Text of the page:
For many women going through menopause, memory loss can be the most concerning symptom. They can lead women to believe their minds are receding into a fog of mental illness. There are many misunderstandings about memory lapses as they relate to menopause, which will be cleared up in this section.
Memory loss during menopause?
Webster’s Dictionary defines memory as “the mental capacity or faculty of retaining or recalling facts, events, impressions, or previous experiences”. Memory loss, then, are fleeting periods when a person loses the mental capacity or faculty of retaining or recalling information.
Two types of memory are affected in women who experience memory loss: short-term memory and recent memory.
Women who suffer from memory lapses typically report that they have “brain freeze” when trying to remember where they left their reading glasses, for example. Recollections of names, dates, and addresses can also evade a woman experiencing memory lapses during menopause, especially when she just received that information.
Types of memory
Memory is often simplified into only two categories: short- and long-term memory. In fact, there are several types that comprise the extremely complex function of a person’s memory.
The different types of memory shown below will give a better idea of the different functions memory serves.
Short-term memory- The ability to remember information for brief moments, such as a telephone number for the time it takes to dial it.
Recent memory – The ability to recall day to day events, involved in learning new information.
Sensory memory- The ability to recognize smells, sounds, and sights.
Long-term memory – Also known as remote memory, concerns itself with the more distant past.
Declarative memory – The ability to remember the meaning of words, facts, and a generalized knowledge of the world.
Procedural memory – The ability to remember motor skills – knowing how to do things – such as how to walk, ride a bike, and eat.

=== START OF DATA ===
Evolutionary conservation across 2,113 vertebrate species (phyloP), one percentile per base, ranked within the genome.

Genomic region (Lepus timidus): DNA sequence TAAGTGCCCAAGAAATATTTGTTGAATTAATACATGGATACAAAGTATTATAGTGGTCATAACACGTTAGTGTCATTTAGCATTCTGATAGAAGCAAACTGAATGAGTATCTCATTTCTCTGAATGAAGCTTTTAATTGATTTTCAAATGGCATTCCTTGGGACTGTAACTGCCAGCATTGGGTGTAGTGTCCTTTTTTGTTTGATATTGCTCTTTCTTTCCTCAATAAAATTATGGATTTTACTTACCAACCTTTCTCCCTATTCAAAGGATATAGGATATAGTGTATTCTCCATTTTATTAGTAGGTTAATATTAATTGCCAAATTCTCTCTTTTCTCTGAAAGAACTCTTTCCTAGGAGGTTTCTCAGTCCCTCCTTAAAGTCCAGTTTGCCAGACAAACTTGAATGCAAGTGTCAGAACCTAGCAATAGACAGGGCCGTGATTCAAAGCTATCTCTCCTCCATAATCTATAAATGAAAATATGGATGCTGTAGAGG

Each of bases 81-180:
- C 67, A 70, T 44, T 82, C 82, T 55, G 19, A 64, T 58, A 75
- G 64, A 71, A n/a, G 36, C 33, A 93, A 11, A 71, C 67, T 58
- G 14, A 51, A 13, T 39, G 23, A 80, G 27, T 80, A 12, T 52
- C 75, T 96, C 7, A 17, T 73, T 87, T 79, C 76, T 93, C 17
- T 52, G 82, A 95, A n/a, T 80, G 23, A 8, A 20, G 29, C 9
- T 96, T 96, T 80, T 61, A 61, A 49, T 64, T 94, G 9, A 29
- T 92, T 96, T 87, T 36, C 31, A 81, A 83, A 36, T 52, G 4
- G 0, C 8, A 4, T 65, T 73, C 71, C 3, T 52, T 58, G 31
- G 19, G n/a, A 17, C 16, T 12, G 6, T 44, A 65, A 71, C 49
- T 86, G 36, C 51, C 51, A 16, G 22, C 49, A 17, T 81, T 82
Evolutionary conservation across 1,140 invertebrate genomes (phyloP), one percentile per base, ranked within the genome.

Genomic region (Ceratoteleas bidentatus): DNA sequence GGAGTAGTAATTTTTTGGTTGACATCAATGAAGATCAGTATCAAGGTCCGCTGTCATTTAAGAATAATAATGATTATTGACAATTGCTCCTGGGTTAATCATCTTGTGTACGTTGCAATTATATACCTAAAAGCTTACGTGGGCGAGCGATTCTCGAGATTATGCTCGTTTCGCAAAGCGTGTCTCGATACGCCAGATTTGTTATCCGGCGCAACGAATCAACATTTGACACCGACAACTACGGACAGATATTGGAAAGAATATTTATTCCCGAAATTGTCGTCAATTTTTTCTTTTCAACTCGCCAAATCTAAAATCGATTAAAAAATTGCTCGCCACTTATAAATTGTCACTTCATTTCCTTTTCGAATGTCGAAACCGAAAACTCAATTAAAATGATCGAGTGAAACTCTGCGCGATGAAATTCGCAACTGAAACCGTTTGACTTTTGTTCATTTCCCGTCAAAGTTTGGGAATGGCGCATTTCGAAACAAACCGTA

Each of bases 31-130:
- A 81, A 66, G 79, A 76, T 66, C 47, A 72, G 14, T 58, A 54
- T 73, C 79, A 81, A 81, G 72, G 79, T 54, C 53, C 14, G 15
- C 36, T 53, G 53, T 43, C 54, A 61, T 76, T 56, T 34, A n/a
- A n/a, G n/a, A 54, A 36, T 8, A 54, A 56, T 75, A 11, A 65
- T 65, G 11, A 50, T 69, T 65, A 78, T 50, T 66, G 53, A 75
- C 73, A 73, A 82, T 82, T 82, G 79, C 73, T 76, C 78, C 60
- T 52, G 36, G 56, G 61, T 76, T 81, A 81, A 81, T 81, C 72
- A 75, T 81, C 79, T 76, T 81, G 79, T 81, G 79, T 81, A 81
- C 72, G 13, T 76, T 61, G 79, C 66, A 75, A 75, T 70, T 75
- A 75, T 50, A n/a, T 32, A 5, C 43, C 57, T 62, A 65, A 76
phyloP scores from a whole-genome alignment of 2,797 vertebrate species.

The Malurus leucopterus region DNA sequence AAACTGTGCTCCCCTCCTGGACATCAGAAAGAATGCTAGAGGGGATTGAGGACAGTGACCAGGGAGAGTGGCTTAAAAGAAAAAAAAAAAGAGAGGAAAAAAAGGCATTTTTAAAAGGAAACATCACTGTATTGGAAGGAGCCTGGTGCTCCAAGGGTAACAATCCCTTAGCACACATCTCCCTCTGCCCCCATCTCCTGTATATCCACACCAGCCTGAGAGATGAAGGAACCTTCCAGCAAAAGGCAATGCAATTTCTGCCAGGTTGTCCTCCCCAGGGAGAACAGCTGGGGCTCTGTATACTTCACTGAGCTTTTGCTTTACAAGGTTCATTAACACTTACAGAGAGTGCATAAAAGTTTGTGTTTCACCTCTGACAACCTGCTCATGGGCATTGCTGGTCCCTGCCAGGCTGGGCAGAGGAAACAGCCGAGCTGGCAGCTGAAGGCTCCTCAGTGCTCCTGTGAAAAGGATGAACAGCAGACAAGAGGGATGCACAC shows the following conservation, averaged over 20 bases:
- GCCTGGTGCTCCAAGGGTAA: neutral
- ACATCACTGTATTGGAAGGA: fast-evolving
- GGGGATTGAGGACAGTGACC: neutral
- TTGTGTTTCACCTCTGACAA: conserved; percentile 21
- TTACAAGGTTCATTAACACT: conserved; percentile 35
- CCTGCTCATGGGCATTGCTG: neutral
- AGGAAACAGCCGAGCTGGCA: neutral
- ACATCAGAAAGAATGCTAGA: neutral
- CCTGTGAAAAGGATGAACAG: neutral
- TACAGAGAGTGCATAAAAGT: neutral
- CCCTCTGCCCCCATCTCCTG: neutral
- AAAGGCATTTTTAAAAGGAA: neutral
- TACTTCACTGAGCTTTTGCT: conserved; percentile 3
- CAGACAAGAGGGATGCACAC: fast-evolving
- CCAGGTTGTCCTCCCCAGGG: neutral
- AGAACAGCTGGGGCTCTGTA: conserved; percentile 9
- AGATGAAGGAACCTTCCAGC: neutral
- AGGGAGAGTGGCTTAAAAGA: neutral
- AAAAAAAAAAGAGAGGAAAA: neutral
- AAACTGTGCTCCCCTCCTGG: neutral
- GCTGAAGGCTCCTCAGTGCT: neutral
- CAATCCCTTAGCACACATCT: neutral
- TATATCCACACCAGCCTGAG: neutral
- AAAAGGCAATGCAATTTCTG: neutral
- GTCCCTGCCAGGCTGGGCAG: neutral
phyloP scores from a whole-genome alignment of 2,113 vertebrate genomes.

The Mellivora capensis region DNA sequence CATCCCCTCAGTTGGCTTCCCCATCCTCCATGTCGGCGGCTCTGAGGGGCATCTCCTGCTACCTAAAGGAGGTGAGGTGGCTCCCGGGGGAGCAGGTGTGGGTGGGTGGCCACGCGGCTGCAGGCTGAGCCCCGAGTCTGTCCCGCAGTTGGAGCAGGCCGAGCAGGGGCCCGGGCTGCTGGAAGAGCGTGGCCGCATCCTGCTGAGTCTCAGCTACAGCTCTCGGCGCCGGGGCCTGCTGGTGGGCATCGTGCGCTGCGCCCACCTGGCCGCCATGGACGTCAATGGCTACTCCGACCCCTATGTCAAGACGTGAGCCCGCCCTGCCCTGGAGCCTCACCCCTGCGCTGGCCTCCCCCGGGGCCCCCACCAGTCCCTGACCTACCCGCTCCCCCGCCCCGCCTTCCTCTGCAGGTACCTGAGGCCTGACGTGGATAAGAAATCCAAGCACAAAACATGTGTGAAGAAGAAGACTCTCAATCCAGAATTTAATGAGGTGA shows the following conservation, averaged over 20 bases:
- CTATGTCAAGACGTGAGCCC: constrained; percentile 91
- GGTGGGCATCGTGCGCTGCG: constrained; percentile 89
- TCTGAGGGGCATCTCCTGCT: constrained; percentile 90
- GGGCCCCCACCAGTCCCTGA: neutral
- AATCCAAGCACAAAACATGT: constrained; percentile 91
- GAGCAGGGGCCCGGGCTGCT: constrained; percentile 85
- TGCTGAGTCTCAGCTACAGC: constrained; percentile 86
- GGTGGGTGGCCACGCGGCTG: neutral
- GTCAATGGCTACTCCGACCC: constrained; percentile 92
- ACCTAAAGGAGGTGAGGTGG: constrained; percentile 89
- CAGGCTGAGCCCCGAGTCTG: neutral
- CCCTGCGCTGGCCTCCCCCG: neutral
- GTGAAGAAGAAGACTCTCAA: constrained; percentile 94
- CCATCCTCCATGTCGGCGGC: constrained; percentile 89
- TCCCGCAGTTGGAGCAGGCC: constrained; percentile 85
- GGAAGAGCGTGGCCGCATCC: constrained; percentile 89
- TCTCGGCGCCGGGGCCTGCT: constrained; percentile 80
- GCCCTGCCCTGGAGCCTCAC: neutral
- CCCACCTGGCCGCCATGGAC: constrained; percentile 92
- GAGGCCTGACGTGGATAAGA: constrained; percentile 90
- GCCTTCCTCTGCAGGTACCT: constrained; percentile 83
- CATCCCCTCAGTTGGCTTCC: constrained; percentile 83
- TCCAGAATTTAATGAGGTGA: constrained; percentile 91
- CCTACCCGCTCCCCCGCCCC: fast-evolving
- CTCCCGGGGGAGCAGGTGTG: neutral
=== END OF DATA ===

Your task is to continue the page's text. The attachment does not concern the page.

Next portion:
What causes memory loss during menopause?
Several factors can be the reason behind memory lapses in women going through menopause. But like many other menopausal symptoms, memory lapses are caused largely by hormonal imbalance. Memory lapses can also be a compound of other menopausal symptoms that affect a woman’s concentration level and mental retention. Certain risk factors or lifestyle choices may increase women’s chances of experiencing memory lapses as well.
Memory lapses are commonly experienced by women undergoing the period leading up to menopause. As a woman approaches menopause, certain hormonal levels in the body decrease. These diminishing levels of hormones, particularly estrogen, have myriad effects on a woman’s body and mind.
In the case of memory lapses, estrogen plays a special key role. It has a large effect on the functions of the brain and influences language skills, mood, attention, and a number of other functions, including memory. Oestrogen is directly linked to verbal word fluency (the ability to remember names and words). It’s no wonder then that as a woman’s estrogen levels begin to drop, her memory may suffer.
Although decreases in hormones such as estrogen are the most common cause of memory lapses for women going through menopause, there are other risk factors that could have an effect on the likelihood of experiencing this frustrating symptom.
- Excessive amounts of alcohol
- Some medications (sleeping pills, antidepressants, blood pressure and heart medications, pain killers, tranquilizers).
- Vitamin deficiencies
- Poor diet
- Lack of sleep
- Excessive workload.